Last April I packed my bags and headed off for my first real overseas adventure. Accompanied by my aunt, grandfather, and brother, I boarded the KLM flight bound for Schiphol Airport in Amsterdam to trace my Dutch heritage. At well after 9pm, I settled in for the eight hour flight during which hot meals, free movies, and friendly European neighbors abounded. As it turned out, this flight was just a small taste of the non-stop food, entertainment, and hospitality that would fill the next week.
Upon arriving at our destination and being greeted by the first of many gracious relatives we would meet in the coming days, we wasted little time in the airport and headed for Bosch en Duin where we would spend the afternoon with more family at the home of my great aunt and uncle. Our next stop was the home of my second cousins in Schoorl, North Holland. As I had napped my way through the first car ride, I took this opportunity to get a first look at the country around me and was immediately impressed by the lush vegetation all around. Endless fields of flowers lined to roads, separated by small farms and quaint towns. Almost as numerous as the flowers too, were the people outside walking and biking from place to place, or just taking in the warm spring air.
The succeeding days flew by as family members were generous enough to show us around, from sailing to the wartime island relic of Pampus — built to defend the Netherlands from aquatic assault during the 19th century — to taking scenic bike rides, to visiting the Zuiderzee living museum (a sort of Dutch Sturbridge Village), where I was fairly distracted by the tiny chocolate eggs hidden all over the grounds as an Easter treat for visiting children. Of course, we also made several trips into the cities which were especially impressive in their ability to retain an old-world beauty even amongst the unavoidable commercialization. My favorite city of those we visited was Utrecht, which had all the beauty of Amsterdam with far fewer people and almost no touristy shops.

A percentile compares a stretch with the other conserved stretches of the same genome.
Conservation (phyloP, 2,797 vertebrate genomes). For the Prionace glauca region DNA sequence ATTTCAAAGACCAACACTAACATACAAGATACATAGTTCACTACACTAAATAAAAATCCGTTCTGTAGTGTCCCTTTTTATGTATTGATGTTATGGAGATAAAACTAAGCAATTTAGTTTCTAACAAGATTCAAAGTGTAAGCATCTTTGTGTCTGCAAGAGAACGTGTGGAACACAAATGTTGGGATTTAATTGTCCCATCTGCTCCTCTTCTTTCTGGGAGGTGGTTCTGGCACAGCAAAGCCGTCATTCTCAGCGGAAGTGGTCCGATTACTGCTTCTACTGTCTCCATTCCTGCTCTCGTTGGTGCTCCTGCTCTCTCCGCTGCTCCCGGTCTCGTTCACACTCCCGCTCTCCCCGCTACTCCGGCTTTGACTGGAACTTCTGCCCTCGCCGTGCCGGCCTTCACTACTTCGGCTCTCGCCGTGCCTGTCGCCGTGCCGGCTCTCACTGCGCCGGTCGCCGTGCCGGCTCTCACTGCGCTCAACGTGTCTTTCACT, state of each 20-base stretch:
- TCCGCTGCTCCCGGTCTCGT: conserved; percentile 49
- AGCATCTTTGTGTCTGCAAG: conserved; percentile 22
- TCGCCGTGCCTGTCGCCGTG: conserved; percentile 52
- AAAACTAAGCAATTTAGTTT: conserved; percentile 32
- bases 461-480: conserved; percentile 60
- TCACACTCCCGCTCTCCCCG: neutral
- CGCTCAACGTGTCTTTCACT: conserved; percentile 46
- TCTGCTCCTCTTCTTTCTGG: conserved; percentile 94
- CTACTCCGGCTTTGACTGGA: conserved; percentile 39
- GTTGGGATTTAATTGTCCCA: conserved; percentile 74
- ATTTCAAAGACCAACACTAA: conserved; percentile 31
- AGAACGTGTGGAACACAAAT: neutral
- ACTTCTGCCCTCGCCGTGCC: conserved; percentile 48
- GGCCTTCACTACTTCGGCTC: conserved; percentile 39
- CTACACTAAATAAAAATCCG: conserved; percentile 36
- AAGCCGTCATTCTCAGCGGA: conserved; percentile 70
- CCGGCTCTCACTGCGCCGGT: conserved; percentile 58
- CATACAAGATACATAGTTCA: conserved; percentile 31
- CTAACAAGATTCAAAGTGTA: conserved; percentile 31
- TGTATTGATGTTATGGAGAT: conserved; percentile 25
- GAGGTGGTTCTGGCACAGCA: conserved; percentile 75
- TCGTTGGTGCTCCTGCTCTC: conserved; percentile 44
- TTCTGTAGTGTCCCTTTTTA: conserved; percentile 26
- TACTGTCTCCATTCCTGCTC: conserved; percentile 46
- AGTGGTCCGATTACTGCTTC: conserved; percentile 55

As the Netherlands is renowned for both its windmills and it flowers, we could not pass up the opportunity to see a little more of either. We thus decided to visit the Museummolen, which is a museum located inside an original windmill that teaches visitors all about the workings of a windmill and shows what life was like for families living and working inside of a windmill. My brother and I amused ourselves there by trying on wooden clogs and carrying old-fashioned water buckets on our shoulders but, truth be told, I doubted we would find half as much amusement at the Keukenhof flower gardens. However, once we arrived it was clear to see what all the hype was about. After visiting, I really believe it would be impossible for someone to visit the Keukenhof and not develop an appreciation for the incredible landscaping and wide variety of flowers that I found myself fascinated by.
While I loved visiting all of the attractions in the Netherlands, it is the culture that really stuck with me. It takes but a glance at the modest homes, small cars, and abundant bicyclists to see that the Dutch find happiness, not in showy material items as many Americans do, but in taking the time to appreciate the outdoors and one another. Even for those who are not lucky enough to have family in the Netherlands, the friendly people and beautiful landscape make for a delightful and memorable trip.
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